A Taste of Autumn - Home Made Apple Butter
Smearing apple butter on a hot buttered biscuit will never be the same for me again.
I always thought that apple butter was just apple sauce with a dash more cinnamon and a little more time on the stove. I had no idea that "a little more time" meant 10 hours of brewing in a 150-year-old copper cauldron.
At least that's how the Allen clan of Sardis, West Virginia, do it. They whip up 150 pints of apple butter every year as a fund raiser for a local church youth group. Three days and dozens of hands go into making a jar of the bread spread. Start with a day of picking local wild apples. Spend another day, slicing, chopping and cooking down the apples. Finish off in the cauldron, where the apples are mixed with sugar and cinnamon oil. That final day stretches from 6 am to 6 pm.
Double, double, toil but no trouble: the 150-year-old copper cauldron was first used by cousin Nathan's great-great grandfather. Now seven generations have stirred the pot.
The key to good apple butter is constant stirring so that the bottom doesn't stick. This year, the Allens retired the original 150-year-old paddle and replaced it with this one, hand crafted by a sixth generationer.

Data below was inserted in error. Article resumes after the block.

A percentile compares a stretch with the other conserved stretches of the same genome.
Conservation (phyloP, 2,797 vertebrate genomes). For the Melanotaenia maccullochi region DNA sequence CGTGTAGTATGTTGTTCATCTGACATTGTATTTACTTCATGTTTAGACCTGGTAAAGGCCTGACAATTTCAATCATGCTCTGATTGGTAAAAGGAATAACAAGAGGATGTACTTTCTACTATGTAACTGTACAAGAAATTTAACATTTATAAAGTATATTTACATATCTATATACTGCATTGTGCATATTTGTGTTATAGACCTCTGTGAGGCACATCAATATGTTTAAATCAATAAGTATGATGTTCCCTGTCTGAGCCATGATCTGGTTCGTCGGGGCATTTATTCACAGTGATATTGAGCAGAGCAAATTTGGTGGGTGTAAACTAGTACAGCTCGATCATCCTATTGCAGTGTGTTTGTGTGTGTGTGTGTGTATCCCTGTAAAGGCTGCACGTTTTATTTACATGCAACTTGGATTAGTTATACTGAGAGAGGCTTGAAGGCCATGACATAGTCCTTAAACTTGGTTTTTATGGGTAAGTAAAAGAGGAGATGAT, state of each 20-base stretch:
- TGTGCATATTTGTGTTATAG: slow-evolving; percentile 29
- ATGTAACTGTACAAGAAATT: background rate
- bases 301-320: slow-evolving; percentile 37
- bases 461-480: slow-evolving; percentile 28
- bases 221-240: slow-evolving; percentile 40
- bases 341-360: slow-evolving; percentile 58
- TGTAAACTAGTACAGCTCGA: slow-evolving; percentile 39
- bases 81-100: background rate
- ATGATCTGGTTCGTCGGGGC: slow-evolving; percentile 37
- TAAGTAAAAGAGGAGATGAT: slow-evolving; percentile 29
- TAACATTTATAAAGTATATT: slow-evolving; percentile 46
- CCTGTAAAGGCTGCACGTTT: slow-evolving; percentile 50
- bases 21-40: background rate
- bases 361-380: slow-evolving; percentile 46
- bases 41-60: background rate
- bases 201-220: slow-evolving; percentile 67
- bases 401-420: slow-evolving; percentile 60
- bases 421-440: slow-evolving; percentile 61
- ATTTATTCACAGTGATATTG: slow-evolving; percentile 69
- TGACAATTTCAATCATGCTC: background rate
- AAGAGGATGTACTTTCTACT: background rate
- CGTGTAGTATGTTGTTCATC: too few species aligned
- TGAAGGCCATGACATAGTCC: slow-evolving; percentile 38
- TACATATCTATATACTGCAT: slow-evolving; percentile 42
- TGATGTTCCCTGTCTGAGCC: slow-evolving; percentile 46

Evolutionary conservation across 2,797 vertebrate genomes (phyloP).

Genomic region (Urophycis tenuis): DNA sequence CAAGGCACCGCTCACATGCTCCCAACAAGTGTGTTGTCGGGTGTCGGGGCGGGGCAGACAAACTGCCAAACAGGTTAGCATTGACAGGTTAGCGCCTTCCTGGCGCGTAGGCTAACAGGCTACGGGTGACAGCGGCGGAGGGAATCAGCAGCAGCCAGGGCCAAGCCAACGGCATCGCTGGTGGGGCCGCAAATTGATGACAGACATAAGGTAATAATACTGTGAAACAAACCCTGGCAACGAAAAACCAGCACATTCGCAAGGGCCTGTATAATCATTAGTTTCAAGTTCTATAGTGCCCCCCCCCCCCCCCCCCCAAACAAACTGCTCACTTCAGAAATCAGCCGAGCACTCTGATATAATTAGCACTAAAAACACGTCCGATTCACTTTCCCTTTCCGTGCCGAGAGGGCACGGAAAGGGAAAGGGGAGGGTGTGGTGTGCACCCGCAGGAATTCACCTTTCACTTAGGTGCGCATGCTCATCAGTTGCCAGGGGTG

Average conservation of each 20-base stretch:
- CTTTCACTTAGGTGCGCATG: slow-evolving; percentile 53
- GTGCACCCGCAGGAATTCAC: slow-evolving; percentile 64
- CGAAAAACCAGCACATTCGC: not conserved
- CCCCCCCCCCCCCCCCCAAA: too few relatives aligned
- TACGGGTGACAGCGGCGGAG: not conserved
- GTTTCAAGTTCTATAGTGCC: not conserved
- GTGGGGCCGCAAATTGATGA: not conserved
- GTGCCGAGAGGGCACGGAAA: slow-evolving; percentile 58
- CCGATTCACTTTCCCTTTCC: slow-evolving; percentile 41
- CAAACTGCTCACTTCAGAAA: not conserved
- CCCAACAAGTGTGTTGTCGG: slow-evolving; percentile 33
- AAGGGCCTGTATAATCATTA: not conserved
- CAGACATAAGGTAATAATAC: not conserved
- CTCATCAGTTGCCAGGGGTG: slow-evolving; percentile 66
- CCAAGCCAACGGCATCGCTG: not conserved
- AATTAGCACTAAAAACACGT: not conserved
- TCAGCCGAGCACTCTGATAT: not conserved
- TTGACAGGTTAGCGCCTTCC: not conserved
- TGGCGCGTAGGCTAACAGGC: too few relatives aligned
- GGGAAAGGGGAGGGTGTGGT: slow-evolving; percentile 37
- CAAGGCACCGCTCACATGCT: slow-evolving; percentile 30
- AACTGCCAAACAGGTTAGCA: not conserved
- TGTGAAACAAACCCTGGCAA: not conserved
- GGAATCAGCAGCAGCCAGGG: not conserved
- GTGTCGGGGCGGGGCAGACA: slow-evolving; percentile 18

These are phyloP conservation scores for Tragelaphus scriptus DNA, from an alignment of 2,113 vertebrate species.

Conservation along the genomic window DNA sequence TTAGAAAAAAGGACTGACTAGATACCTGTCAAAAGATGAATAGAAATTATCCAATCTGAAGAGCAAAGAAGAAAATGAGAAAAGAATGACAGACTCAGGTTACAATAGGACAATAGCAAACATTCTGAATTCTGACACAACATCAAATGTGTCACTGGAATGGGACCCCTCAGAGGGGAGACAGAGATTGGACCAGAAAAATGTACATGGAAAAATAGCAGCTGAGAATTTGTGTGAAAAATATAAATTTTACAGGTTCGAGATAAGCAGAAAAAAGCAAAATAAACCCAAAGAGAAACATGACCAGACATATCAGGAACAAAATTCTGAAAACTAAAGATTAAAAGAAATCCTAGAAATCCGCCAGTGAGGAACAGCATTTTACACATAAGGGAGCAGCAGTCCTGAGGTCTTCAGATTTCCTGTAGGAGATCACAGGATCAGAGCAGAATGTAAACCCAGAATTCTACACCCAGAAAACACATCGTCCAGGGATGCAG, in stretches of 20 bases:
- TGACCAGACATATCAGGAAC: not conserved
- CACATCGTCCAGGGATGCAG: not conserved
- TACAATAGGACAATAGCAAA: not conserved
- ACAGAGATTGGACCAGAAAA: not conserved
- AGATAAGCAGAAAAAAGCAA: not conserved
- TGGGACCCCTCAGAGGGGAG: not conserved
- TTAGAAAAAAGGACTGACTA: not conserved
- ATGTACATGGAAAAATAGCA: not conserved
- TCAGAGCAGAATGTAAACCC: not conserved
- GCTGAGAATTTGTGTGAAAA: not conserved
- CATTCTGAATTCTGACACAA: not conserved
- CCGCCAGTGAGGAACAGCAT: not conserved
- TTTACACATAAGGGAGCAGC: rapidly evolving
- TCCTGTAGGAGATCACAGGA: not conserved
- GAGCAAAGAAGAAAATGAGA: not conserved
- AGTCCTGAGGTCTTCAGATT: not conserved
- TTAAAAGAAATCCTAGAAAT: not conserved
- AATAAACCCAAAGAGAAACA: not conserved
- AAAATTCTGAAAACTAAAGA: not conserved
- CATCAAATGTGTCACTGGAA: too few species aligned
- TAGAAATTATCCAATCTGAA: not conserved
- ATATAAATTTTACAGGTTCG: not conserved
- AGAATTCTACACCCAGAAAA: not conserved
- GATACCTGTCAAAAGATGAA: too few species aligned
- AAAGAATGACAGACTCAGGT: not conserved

The finished product is scooped into sterilized jars.
Nathan's son Travis (on the right)is the great-great-great grandson of the copper pot's original owner. He and a friend retire the pot until its next 10-hour workout.
Now when I spread some apple butter on my biscuit or toast, I'll think of crisp air, fallen leaves, copper cauldrons, a labor of love and a 150-year tradition.
Leave a comment if you think you deserve to win a pint of home-made apple butter. The winner will be randomly selected.
My brother and I did a taste comparison of the 2007 and 2008 batches. This year's is as complex as a fine wine and a definite winner. You can taste the sweet, tangy and cinnamony hot components in each luscious bite. Now could someone bake me up a batch of biscuits?